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Therapy of the burnout syndrome [Therapie des Burnout-Syndroms]

DOI: 10.3205/hta000103

Keywords: burnout , burnout intervention study , burnout , professional , CBT , cognitive behavior therapy , cognitive behavior treatment , cognitive behaviour therapy , cognitive behaviour treatment , cognitive therapy , cognitive-behavioral therapy , cognitive-behavioral treatment , cognitive-behavioural therapy , cognitive-behavioural treatment , depression , depressive disorder , EBM , evidence based medicine , evidence-based medicine , health technology assessment , HTA , HTA report , HTA-report , humans , indiv

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Abstract:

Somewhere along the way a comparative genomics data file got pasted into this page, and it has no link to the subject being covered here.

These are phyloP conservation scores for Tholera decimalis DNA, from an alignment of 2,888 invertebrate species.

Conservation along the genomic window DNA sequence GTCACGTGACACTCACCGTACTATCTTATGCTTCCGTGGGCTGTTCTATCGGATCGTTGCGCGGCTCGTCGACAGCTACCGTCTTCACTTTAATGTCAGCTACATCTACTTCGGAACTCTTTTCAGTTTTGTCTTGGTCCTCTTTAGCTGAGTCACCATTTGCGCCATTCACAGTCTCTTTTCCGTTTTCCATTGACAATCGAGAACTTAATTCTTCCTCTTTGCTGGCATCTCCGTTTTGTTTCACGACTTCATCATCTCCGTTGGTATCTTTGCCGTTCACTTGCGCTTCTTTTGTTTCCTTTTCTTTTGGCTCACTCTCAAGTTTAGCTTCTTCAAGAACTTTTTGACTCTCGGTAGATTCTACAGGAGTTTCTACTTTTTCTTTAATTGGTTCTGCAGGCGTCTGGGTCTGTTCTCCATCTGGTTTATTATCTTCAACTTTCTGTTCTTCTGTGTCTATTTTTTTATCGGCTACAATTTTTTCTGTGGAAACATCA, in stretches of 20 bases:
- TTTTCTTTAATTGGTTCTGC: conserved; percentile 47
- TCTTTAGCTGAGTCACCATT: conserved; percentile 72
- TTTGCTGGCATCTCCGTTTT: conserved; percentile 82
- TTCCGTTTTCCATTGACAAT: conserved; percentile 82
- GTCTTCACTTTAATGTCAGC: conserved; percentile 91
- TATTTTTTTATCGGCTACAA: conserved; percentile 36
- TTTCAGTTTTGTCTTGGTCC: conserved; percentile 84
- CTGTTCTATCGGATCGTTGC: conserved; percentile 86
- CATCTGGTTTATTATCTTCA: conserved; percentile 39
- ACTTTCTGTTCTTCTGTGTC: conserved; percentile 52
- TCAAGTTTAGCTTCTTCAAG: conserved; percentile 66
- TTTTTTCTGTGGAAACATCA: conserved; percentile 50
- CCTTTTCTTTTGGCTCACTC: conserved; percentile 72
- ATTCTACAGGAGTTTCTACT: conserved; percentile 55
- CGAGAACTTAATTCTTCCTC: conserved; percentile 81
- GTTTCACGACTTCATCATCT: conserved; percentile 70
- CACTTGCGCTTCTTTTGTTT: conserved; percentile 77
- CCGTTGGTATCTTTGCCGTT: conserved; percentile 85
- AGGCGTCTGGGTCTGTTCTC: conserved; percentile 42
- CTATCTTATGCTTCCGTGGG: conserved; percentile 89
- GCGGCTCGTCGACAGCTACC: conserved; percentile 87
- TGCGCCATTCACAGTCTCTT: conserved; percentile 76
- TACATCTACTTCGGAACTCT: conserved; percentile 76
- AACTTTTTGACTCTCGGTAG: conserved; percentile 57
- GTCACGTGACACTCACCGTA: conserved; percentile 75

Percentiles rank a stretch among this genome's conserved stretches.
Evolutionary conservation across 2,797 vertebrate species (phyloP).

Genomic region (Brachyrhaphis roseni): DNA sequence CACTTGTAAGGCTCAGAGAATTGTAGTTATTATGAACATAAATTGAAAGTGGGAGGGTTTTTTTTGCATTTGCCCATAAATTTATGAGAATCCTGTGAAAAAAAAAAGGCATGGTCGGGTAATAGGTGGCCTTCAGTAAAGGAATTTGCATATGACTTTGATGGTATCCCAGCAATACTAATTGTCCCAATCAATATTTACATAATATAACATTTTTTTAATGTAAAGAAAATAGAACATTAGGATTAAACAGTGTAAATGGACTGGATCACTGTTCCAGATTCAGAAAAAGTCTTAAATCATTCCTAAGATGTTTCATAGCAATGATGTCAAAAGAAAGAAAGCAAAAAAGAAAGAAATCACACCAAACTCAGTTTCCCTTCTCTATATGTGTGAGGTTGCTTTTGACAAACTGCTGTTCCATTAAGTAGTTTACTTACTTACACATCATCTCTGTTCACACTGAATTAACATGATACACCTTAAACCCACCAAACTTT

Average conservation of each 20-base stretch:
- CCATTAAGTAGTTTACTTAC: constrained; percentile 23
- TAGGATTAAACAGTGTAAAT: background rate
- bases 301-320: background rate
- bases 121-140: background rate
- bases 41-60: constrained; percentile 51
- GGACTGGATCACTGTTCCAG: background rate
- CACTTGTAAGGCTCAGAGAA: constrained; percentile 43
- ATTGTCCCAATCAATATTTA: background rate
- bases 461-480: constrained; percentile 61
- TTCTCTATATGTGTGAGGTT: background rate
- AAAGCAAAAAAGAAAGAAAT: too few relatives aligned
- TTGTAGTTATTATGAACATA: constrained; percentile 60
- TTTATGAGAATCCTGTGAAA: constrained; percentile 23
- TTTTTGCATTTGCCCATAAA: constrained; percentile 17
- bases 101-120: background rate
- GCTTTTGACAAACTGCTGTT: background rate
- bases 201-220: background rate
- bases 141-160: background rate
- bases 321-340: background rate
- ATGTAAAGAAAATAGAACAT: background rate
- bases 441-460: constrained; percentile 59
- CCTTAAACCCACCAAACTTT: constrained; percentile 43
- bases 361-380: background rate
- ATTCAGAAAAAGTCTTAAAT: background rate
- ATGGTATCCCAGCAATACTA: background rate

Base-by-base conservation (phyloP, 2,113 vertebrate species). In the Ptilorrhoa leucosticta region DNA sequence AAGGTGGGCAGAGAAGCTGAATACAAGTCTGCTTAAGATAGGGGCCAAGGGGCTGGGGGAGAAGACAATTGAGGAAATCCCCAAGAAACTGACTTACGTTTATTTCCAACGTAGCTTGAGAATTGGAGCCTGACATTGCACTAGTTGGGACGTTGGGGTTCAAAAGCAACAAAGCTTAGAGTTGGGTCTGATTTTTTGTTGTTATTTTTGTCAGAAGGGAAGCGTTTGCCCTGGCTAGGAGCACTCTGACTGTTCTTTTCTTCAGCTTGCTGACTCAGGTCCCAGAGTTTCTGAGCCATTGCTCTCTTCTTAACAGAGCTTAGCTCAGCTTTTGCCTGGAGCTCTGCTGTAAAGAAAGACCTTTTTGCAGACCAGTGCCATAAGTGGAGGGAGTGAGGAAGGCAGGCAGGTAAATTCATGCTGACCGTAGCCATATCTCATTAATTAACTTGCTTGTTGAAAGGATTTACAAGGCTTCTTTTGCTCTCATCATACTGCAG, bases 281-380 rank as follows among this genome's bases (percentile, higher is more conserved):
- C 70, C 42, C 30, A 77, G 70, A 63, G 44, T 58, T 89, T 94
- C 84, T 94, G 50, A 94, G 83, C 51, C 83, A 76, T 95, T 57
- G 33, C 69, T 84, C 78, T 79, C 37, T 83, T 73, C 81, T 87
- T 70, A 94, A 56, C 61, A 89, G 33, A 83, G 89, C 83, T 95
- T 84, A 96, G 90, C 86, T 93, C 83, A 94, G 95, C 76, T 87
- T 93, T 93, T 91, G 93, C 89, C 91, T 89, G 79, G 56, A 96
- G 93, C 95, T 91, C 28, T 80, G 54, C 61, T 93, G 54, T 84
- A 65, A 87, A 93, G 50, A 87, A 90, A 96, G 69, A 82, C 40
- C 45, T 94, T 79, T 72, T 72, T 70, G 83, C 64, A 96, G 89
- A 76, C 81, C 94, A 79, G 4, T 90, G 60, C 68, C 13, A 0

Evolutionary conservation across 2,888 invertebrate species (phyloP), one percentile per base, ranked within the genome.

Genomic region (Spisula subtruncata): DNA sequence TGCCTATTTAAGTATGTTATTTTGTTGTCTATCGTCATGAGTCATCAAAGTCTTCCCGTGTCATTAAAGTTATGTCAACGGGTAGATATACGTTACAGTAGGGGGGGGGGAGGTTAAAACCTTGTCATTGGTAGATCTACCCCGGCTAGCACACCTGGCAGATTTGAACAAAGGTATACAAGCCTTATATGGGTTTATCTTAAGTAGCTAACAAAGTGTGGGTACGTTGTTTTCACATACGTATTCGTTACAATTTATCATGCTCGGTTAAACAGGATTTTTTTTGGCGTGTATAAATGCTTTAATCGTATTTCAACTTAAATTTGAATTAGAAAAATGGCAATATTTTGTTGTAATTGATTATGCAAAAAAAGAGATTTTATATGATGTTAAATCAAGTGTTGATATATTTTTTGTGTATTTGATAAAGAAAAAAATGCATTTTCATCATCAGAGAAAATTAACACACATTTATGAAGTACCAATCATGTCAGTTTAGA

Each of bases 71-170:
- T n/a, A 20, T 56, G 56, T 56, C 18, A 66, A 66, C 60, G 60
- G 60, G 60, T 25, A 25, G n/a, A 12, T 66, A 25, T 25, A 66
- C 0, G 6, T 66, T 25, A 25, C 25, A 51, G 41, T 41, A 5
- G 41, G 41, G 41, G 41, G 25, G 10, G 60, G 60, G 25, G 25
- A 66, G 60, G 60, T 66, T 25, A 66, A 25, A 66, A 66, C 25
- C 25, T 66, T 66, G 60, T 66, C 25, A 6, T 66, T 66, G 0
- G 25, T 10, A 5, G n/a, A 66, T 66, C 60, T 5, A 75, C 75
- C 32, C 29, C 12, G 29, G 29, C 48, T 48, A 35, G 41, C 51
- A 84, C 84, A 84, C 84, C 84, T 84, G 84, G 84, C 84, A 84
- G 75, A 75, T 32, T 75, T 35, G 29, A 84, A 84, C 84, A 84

[english] The prevalence, diagnostics and therapy of the burnout syndrome are increasingly discussed in the public. The unclear definition and diagnics of the burnout syndrome are scientifically criticized. There are several therapies with unclear evidence for the treatment of burnout in existence.The health technology assessment (HTA) report deals with the question of usage and efficacy of different burnout therapies.For the years 2006 to 2011, a systematic literature research was done in 31 electronic databases (e.g. EMBASE, MEDLINE, PsycINFO). Important inclusion criteria are burnout, therapeutic intervention and treatment outcome.17 studies meet the inclusion criteria and are regarded for the HTA report. The studies are very heterogeneous (sample size, type of intervention, measuring method, level of evidence). Due to their study design (e.g. four reviews, eight randomized controlled trials) the studies have a comparable high evidence: three times 1A, five times 1B, one time 2A, two times 2B and six times 4. 13 of the 17 studies are dealing with the efficacy of psychotherapy and psychosocial interventions for the reduction of burnout (partly in combination with other techniques). Cognitive behaviour therapy leads to the improvement of emotional exhaustion in the majority of the studies. The evidence is inconsistent for the efficacy of stress management and music therapy. Two studies regarding the efficacy of Qigong therapy do not deliver a distinct result. One study proves the efficacy of roots of Rhodiola rosea (evidence level 1B). Physical therapy is only in one study separately examined and does not show a better result than standard therapy.Despite the number of studies with high evidence the results for the efficacy of burnout therapies are preliminary and do have only limited reach. The authors of the studies complain about the low number of skilled studies for the therapy of burnout. Furthermore, they point to the insufficient evaluation of the therapy studies and the need for further research. Some authors report the effects of considerable natural recovering.Numerous limitations affect the quality of the results. Intervention contents and duration, study design and study size are very diverse and do not permit direct comparison. Most of the samples are small by size with low statistical power, long-term follow-ups are missing. Comorbidities and parallel utilized therapies are insufficient documented or controlled. Most of the studies use the Maslach Burnout Inventory (MBI) as diagnostic or outcome-tool, but with different cut-off-points. It

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